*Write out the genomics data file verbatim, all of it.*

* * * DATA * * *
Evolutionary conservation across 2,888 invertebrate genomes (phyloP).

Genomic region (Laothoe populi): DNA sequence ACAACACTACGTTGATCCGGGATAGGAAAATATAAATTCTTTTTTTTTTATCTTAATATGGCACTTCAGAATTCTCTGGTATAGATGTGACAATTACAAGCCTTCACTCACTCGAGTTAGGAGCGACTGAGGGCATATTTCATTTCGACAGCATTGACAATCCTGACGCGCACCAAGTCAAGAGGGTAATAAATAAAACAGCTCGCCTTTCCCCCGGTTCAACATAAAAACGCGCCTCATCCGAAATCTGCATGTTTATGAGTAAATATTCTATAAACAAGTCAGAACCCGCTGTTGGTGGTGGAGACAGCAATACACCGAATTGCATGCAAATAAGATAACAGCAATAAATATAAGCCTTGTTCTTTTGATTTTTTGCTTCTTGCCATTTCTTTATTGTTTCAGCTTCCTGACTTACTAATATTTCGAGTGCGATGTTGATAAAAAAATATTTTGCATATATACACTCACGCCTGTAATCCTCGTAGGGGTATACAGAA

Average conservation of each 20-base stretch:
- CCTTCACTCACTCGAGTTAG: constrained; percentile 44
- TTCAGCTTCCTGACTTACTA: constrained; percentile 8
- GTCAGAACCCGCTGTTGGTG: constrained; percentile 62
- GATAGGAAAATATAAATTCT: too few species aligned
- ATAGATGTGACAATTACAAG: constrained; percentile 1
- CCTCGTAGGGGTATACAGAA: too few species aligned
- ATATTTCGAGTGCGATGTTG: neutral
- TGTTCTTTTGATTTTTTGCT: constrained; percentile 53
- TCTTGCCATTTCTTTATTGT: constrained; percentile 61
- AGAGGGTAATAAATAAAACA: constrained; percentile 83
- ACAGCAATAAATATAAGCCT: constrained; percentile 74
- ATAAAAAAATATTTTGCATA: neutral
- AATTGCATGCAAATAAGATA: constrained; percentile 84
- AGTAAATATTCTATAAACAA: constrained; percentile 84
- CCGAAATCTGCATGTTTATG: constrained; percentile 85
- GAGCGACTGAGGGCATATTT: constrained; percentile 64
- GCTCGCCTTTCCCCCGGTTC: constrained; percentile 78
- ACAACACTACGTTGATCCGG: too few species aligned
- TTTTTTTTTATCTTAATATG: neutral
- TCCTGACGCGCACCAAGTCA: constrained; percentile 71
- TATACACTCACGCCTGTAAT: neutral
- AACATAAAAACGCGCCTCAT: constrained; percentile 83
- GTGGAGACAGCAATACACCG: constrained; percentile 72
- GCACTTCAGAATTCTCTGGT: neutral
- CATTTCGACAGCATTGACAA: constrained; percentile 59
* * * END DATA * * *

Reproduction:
Evolutionary conservation across 2,888 invertebrate genomes (phyloP).

Genomic region (Laothoe populi): DNA sequence ACAACACTACGTTGATCCGGGATAGGAAAATATAAATTCTTTTTTTTTTATCTTAATATGGCACTTCAGAATTCTCTGGTATAGATGTGACAATTACAAGCCTTCACTCACTCGAGTTAGGAGCGACTGAGGGCATATTTCATTTCGACAGCATTGACAATCCTGACGCGCACCAAGTCAAGAGGGTAATAAATAAAACAGCTCGCCTTTCCCCCGGTTCAACATAAAAACGCGCCTCATCCGAAATCTGCATGTTTATGAGTAAATATTCTATAAACAAGTCAGAACCCGCTGTTGGTGGTGGAGACAGCAATACACCGAATTGCATGCAAATAAGATAACAGCAATAAATATAAGCCTTGTTCTTTTGATTTTTTGCTTCTTGCCATTTCTTTATTGTTTCAGCTTCCTGACTTACTAATATTTCGAGTGCGATGTTGATAAAAAAATATTTTGCATATATACACTCACGCCTGTAATCCTCGTAGGGGTATACAGAA

Average conservation of each 20-base stretch:
- CCTTCACTCACTCGAGTTAG: constrained; percentile 44
- TTCAGCTTCCTGACTTACTA: constrained; percentile 8
- GTCAGAACCCGCTGTTGGTG: constrained; percentile 62
- GATAGGAAAATATAAATTCT: too few species aligned
- ATAGATGTGACAATTACAAG: constrained; percentile 1
- CCTCGTAGGGGTATACAGAA: too few species aligned
- ATATTTCGAGTGCGATGTTG: neutral
- TGTTCTTTTGATTTTTTGCT: constrained; percentile 53
- TCTTGCCATTTCTTTATTGT: constrained; percentile 61
- AGAGGGTAATAAATAAAACA: constrained; percentile 83
- ACAGCAATAAATATAAGCCT: constrained; percentile 74
- ATAAAAAAATATTTTGCATA: neutral
- AATTGCATGCAAATAAGATA: constrained; percentile 84
- AGTAAATATTCTATAAACAA: constrained; percentile 84
- CCGAAATCTGCATGTTTATG: constrained; percentile 85
- GAGCGACTGAGGGCATATTT: constrained; percentile 64
- GCTCGCCTTTCCCCCGGTTC: constrained; percentile 78
- ACAACACTACGTTGATCCGG: too few species aligned
- TTTTTTTTTATCTTAATATG: neutral
- TCCTGACGCGCACCAAGTCA: constrained; percentile 71
- TATACACTCACGCCTGTAAT: neutral
- AACATAAAAACGCGCCTCAT: constrained; percentile 83
- GTGGAGACAGCAATACACCG: constrained; percentile 72
- GCACTTCAGAATTCTCTGGT: neutral
- CATTTCGACAGCATTGACAA: constrained; percentile 59